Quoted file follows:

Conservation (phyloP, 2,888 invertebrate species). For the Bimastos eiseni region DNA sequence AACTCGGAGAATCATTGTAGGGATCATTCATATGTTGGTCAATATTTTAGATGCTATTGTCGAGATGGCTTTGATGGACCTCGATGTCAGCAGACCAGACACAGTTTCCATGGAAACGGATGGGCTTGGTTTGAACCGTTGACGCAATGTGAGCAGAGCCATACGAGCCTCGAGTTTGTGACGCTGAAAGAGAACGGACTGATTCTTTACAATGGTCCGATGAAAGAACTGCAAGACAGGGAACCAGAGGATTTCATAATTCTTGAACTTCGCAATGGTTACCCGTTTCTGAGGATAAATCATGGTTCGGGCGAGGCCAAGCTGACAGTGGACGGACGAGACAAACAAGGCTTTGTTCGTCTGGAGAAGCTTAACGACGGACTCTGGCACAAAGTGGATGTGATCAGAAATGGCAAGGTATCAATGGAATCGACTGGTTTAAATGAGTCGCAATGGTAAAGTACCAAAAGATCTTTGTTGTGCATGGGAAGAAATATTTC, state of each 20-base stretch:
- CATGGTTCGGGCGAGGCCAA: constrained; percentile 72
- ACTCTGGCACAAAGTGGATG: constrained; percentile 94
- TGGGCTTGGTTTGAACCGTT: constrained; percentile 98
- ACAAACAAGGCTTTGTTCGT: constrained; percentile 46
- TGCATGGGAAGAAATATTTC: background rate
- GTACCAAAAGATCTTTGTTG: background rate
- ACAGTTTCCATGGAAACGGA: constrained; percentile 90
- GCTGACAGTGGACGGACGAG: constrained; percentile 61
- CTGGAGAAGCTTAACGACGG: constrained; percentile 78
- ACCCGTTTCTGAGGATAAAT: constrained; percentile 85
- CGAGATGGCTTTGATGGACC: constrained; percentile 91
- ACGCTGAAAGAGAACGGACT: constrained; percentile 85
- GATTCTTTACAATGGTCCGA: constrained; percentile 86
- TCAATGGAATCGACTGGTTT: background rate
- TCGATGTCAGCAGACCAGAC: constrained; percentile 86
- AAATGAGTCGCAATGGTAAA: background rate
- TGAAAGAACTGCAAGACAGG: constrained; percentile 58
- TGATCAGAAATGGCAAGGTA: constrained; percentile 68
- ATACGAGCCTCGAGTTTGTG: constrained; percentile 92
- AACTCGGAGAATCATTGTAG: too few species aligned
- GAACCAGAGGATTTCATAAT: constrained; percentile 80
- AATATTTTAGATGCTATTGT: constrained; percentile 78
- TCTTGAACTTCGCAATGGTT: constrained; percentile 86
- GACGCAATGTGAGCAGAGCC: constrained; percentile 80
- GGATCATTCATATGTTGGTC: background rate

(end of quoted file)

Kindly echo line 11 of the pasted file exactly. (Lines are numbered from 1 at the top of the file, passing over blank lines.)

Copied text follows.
- ACCCGTTTCTGAGGATAAAT: constrained; percentile 85